Burden of Caring for Children with CF Is Heavier with Mothers, Study Finds
Mothers of young children with cystic fibrosis bear a heavier caregiving load than fathers, according to an Irish study.
The research also showed that the caregiving burden increased as children grew older and when they became infected with the bacteria Pseudomonas aeruginosa.
Although University College Dublin researchers identified circumstances that could affect caregivers’ mental health, they called for more studies on the subject.
Their work, published in the Journal of Cystic Fibrosis, is one of the few studies examining the caregiving burden of parents of young children with CF. So it’s an important contribution to understanding the factors that make caregiving manageable.
Researchers noted that while plenty of studies focus on the quality of life of CF patients, only two had used a quality of life questionnaire to obtain CF caregivers’ thoughts.
The team included 189 mothers and 137 fathers, of which 130 were couples, in their study, “Caregiver burden of parents of young children with cystic fibrosis.”
Most parents were either married or living together. Only 15 percent said they were single or separated.
The quality of life questionnaire asked parents about both the positive and negative parts of caregiving. It also asked them to rate their happiness on a scale of 0 to 10.
Scores were similar whether parents were married, living together, single or separated.
Fifty-percent of the fathers reported no mental health problems, and 70 percent no physical health issues. In contrast, only 36 percent of mothers reported no mental health problems and 62 percent no physical health concerns.
Only 5 percent of mothers reported experiencing no fulfillment in their care-related tasks, however, versus 8 percent of fathers.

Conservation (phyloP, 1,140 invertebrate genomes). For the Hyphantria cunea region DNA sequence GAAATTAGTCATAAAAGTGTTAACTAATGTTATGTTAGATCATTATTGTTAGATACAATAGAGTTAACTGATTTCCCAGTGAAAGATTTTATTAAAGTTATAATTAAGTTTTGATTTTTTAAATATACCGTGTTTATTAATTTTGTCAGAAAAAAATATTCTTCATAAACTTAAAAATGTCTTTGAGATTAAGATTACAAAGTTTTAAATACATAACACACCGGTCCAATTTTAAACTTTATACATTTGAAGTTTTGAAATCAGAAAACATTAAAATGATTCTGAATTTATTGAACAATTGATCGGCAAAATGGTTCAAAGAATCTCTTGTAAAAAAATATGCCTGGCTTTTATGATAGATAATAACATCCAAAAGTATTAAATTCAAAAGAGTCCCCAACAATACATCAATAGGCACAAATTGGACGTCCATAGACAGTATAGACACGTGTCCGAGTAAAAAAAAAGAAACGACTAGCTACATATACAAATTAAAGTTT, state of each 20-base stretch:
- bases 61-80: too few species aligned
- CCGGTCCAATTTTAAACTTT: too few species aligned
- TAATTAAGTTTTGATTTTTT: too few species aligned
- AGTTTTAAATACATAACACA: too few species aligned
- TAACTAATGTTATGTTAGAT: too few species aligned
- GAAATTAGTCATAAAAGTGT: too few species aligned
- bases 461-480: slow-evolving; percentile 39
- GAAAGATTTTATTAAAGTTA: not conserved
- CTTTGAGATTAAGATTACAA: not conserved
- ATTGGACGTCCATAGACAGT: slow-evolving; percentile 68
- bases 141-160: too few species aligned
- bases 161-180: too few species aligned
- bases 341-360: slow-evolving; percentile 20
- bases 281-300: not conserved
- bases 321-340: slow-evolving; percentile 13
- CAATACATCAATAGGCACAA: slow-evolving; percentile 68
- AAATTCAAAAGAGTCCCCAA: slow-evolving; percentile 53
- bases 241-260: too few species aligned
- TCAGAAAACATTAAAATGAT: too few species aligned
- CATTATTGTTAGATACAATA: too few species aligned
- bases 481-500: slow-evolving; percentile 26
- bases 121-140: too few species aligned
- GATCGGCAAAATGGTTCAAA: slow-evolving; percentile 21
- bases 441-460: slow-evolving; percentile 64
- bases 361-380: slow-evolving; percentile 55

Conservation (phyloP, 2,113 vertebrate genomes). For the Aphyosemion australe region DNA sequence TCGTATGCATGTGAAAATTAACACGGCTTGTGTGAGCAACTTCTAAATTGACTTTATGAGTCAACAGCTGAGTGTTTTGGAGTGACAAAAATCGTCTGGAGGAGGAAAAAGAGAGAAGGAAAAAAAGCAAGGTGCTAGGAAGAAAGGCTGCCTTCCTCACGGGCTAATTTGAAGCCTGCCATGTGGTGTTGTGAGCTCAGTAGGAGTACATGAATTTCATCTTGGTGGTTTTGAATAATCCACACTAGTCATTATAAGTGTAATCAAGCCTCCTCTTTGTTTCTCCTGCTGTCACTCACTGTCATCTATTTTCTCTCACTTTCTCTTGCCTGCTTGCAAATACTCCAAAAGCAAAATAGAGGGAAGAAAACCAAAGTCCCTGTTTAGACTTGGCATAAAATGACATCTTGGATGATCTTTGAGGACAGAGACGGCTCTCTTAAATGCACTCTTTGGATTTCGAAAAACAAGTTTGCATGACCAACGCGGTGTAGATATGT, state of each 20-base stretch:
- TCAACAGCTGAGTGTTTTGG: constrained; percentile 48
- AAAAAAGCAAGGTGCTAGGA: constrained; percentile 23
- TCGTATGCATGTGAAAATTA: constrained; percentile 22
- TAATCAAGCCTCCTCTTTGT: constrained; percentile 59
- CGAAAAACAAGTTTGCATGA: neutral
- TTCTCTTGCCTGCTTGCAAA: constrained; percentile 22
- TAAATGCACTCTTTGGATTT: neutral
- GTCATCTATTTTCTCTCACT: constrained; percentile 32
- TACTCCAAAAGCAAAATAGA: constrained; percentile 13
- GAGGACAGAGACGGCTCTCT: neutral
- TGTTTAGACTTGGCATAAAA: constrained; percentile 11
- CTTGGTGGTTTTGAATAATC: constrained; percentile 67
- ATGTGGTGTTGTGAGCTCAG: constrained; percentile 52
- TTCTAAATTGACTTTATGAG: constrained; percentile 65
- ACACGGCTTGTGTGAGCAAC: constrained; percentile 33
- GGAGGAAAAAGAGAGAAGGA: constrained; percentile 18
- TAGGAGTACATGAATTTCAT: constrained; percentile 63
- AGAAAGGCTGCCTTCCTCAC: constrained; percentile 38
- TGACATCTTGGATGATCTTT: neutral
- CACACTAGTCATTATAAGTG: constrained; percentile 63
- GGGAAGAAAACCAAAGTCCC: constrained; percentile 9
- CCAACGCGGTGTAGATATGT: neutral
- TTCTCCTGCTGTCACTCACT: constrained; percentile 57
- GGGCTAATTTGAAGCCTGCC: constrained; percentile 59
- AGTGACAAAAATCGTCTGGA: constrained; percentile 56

The study also looked at differences among couples who completed the questionnaire.
More mothers than fathers reported difficulty combining care tasks with daily activities. Mothers also tended to disagree more about the level of support that their partner said he was providing.
When fathers said they gave their partners “a lot of” support, 14.7 percent of the women reacted by saying they received only “some” support. In contrast, when mothers said they provided “a lot of” support, only 7 percent of their partners disagreed.
Fathers with children older than 40 months scored significantly higher on quality of life scores than mothers. The scores of parents with younger children did not differ.
When researchers took all factors into account, they concluded that mothers were likelier to have a poorer quality of life score than fathers.
In addition, parents with a child who had a Pseudomonas infection, which is associated with higher death rates, were more likely to have poorer quality of life scores than parents with non-infected children. The same was true of parents with somewhat older children.
Importantly, researchers said they found higher life satisfaction and quality of life scores than they expected from caregivers of children with a condition that requires plenty of daily care. “It is possible that the results may reflect parental attitudes that what they face is a challenge rather than a burden,” the team wrote.